Recent generations have discovered (and made) thousands of new sources and shades of boredom. Flicking through TV channels, habitually checking the inbox, waiting for a public service that requires taking a number, listening to speeches by unprofessional or political speakers, humiliating telemarketing work, airport cues and long-haul flights … all the seams and wrinkles through which boredom enters our sophisticated, modern lives. Wherever there’s no TV or wi-fi. The millions of apps to deny its ever-near presence.

Causing boredom

Boredom is prevalent and yet we also fear causing it — especially in public speaking or conversation where it’s the reactive opposite of engaged attention and participation. Boredom is one of the biggest social turn-offs and a conversation killer without peer. We all want to sound interesting and unique and worthy and rewarding of people’s attention. Because we really are interesting, engaged, funny, sincere.

Am I boring you?

Think about all those cues for better public speaking or conversational networking — like inserting a light joke here and there, making a point of paying close attention with the appropriate amount of eye contact and subtle nods and affirmations. Or leading with a big, interested question. Modulating the voice for variety and effect so you don’t drone away ad nauseum. Jazzing up your PowerPoint slides. The subtle tricks of confidence that help you win influence… all the rhetoric that managers soak up about persuasion and leadership.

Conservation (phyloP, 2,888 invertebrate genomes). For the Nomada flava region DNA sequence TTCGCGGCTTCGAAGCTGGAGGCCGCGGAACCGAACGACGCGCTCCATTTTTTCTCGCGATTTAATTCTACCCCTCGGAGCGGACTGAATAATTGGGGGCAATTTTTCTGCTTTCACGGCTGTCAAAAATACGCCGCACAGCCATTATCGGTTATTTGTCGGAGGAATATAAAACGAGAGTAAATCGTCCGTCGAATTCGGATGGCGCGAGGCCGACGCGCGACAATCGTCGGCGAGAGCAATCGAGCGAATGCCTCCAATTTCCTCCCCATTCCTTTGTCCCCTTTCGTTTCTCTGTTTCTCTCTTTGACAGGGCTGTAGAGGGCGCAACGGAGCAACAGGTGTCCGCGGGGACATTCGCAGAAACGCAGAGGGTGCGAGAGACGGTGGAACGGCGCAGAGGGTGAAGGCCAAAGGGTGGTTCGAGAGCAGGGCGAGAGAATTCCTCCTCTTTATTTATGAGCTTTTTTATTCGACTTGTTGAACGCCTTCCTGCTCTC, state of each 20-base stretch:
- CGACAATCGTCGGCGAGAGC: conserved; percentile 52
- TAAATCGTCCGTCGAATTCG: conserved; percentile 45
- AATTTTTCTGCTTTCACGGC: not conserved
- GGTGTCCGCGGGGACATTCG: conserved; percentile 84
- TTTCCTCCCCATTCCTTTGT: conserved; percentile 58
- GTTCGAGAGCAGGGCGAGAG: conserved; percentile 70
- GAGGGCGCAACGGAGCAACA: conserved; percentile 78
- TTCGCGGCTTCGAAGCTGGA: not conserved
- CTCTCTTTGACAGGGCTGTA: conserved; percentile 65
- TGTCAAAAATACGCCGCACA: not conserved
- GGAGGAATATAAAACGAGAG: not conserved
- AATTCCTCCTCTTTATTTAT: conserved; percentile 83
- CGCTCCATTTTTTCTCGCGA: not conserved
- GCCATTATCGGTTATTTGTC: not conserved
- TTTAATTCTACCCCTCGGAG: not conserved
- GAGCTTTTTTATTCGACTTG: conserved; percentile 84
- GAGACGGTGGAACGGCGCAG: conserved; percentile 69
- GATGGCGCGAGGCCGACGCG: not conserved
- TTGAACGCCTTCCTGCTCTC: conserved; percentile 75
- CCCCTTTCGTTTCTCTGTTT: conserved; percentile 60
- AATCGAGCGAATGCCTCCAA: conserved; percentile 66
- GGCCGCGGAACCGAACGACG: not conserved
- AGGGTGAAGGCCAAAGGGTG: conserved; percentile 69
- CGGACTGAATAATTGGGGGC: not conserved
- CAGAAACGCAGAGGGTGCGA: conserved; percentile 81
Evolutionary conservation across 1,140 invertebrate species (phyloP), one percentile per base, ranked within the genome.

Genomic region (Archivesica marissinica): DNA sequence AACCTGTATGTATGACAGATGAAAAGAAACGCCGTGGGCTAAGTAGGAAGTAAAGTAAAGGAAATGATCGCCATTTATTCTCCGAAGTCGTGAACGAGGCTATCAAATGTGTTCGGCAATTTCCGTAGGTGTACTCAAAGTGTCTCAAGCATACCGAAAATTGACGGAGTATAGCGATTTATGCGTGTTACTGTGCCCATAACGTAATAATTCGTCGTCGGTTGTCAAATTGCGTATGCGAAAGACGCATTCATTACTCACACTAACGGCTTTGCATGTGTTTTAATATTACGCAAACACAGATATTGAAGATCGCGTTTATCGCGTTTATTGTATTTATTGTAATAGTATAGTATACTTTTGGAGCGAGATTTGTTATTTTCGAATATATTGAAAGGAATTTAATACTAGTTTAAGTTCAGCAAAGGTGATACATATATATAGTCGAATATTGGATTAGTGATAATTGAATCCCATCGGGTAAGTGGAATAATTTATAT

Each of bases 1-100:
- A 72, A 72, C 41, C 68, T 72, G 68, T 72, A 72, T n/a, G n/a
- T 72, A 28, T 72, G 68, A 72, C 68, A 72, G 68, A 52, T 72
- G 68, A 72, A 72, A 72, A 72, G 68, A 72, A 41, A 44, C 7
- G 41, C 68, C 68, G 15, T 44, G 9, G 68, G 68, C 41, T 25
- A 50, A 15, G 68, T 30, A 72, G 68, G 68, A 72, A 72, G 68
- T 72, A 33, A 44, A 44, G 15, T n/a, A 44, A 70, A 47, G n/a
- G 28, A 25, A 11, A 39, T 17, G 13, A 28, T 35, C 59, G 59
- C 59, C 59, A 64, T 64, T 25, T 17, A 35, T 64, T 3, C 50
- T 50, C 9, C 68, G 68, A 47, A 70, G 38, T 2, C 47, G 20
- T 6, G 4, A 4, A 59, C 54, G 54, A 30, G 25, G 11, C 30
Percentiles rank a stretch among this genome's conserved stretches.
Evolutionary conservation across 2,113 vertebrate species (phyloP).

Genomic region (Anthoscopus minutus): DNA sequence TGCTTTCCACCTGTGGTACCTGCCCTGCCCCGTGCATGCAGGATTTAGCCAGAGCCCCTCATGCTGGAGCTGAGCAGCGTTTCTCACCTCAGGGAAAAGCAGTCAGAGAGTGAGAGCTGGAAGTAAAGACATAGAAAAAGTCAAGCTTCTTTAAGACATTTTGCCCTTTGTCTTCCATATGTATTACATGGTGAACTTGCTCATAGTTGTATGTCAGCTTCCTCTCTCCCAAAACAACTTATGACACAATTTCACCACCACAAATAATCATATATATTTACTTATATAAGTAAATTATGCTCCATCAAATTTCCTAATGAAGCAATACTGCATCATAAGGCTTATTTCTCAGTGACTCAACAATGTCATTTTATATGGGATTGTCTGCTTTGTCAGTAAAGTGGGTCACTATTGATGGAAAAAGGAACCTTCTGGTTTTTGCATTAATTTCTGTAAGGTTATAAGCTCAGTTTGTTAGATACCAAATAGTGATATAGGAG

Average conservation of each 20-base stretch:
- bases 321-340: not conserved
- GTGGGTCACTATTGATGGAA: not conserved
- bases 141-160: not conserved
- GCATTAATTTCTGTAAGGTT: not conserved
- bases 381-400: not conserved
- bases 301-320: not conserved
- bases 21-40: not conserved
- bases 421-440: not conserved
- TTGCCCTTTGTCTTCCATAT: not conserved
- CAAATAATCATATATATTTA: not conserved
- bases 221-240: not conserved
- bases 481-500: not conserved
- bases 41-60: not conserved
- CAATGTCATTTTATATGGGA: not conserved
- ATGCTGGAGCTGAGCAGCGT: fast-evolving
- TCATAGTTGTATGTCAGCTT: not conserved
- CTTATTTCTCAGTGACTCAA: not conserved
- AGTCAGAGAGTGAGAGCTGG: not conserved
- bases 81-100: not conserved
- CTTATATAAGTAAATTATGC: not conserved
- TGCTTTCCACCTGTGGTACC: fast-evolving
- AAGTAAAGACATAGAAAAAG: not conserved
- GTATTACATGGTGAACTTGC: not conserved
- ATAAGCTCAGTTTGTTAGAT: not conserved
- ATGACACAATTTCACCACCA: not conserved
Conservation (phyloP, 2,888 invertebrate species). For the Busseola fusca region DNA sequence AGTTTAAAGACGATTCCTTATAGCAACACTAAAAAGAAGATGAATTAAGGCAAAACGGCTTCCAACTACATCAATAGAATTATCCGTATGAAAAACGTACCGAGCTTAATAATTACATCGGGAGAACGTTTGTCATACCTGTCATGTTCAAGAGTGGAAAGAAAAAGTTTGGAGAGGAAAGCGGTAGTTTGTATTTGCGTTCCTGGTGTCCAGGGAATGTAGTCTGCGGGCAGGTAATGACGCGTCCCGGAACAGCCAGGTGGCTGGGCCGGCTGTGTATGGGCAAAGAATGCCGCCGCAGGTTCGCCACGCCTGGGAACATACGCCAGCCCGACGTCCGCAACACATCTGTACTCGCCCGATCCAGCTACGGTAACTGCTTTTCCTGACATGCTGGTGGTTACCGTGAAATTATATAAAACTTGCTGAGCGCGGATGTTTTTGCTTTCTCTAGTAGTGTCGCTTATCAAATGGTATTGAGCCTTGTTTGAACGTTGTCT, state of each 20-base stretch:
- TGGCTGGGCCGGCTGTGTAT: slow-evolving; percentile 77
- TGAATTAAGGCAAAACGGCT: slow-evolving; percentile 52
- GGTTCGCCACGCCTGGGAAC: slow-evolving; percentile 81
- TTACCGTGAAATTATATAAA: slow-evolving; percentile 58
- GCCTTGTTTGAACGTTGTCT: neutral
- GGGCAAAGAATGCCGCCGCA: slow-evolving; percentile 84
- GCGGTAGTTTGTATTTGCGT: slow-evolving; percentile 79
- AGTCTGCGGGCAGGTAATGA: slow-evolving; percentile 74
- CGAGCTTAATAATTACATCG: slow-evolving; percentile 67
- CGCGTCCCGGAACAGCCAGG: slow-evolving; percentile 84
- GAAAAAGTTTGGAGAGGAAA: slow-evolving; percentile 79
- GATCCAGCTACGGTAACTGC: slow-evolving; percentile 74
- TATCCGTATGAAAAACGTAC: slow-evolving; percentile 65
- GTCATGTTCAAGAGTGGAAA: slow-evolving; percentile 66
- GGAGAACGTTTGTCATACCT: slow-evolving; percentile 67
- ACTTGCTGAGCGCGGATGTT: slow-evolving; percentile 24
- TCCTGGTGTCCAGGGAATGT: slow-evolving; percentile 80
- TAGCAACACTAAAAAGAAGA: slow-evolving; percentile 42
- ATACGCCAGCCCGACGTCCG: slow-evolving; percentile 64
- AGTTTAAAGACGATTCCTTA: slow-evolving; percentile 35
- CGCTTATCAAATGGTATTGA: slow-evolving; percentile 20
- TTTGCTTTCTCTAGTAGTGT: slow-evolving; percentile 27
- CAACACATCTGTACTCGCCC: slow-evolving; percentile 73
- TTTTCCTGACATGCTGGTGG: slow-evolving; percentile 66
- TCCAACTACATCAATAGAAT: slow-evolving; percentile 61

And in turn, underlying that performative fear there’s another fear brewing in the bored subject. It’s slightly more abstracted but siphoned off with whingeing and cruel humour after the fact (usually over beer); and that fear is that being well bored on a regular basis will also make oneself boring too. When something starts to feel normal or prevalent and lived in, it can’t help become one, it seems. The boring dayjob; the boring friendship. Like regularly hanging out in churches: eventually you start feeling churchy.

Which again is complicated by the fact that to discuss or describe boredom openly is to incite further boredom (intolerant, angry boredom) in one’s listeners. What could be more tedious than listening to someone describing their boredom in detail (not unlike the above paragraphs)? Although I suspect this fear of boredom’s boringness does not exist in a large swathe of Britons, or in close readers of Russian literature.